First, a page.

It is argued here that the Board was much more than an offering of effigy and caricature. The Proclamation Board presents, in striking detail, the formula for the modern true crime tale: a peace disturbed by the act of murder; and the ensuing search for, and delivery of, justice. Reinforcing this point, are the ideas of justice seen within crime fiction, a genre that focuses on the restoration of order out of chaos (James 174), are made visible here as aspirational. The true crime tale does not, consistently, offer the reassurances found within crime fiction. In the real world, particularly one as violent as colonial Australia, we are forced to acknowledge that, below the surface of the official rhetoric on justice and crime, the guilty often go free and the innocent are sometimes hanged.
Another point of note is that, if the latter date offered here, of 1830, is taken as the official date of the production of these Boards, then the significance of the Proclamation Board as a true crime tale is even more pronounced through a connection to crime fiction (both genres sharing a common literary heritage). The year 1830 marks the release of Australia’s first novel, Quintus Servinton written by convicted forger Henry Savery, a crime novel (produced in three volumes) published by Henry Melville of Hobart Town. Thus, this paper suggests, 1830 can be posited as a year that witnessed the production of two significant cultural artefacts, the Proclamation Board and the nation’s first full-length literary work, as also being the year that established the, now indomitable, traditions of true crime and crime fiction in Australia.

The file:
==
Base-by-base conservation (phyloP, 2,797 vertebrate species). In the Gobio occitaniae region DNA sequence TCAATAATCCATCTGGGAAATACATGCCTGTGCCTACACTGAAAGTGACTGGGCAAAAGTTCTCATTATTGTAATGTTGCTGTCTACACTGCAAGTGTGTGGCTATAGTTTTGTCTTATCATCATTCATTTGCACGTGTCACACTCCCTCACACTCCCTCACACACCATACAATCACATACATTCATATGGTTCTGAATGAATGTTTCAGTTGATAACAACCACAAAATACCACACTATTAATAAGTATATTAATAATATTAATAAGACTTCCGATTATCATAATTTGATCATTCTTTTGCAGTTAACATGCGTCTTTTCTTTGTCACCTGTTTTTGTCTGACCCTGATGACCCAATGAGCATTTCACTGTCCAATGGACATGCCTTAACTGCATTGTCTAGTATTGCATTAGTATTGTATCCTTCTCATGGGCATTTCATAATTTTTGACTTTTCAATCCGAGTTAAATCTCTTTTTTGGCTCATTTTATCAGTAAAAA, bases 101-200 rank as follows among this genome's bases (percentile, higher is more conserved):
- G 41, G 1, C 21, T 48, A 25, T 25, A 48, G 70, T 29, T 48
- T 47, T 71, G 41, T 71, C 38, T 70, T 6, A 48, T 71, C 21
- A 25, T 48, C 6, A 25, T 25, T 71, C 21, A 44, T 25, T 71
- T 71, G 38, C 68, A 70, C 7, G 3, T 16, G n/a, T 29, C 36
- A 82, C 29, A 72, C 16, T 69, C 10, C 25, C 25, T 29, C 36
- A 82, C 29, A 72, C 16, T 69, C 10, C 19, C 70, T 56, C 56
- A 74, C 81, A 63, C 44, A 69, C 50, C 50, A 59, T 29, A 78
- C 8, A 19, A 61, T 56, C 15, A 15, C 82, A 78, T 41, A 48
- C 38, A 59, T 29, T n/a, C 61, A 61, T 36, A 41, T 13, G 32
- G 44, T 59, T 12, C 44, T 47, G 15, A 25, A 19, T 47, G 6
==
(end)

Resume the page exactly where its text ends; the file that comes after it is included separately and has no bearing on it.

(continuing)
During the late 1820s in Van Diemen’s Land (now Tasmania) a set of approximately 100 Proclamation Boards were produced by the Lieutenant Governor of the day, George Arthur. The official purpose of these items was to communicate, to the Indigenous peoples of the island colony, that all—black and white—were equal under the law. Murderers, be they Aboriginal or colonist, would be punished. The Board is a re-imagining of one of the traditional methods of communication for Indigenous peoples; the leaving of drawings on the bark of trees. The Board was, in the 1860s, in time for an Intercolonial Exhibition, re-imagined as the output of Lieutenant Governor Davey. This re-imagining of the Board was so effective that surviving artefacts, today, are popularly known as Governor Davey’s Proclamation to the Aborigines with the date modified, to 1816, to fit the new narrative. The Proclamation Board was also reimagined, by its creators and consumers, in a variety of ways: as peace offering; military propaganda; exhibition object; tourism ephemera; and contemporary art. This paper has also, briefly, offered another re-imagining of the Board, positing that this early “pamphlet” on justice and punishment actually presents a pre-cursor to the modern Australian true crime tale. The Proclamation Board tells many stories but, at the core of this curious object, is a crime story: the story of mass murder.
The author acknowledges the Palawa peoples: the traditional custodians of the lands known today as Tasmania. The author acknowledges, too, the Gadigal people of the Eora nation upon whose lands this paper was researched and written. The author extends thanks to Richard Neville, Margot Riley, Kirsten Thorpe, and Justine Wilson of the State Library of New South Wales for sharing their knowledge and offering their support. The author is also grateful to the reviewers for their careful reading of the manuscript and for making valuable suggestions.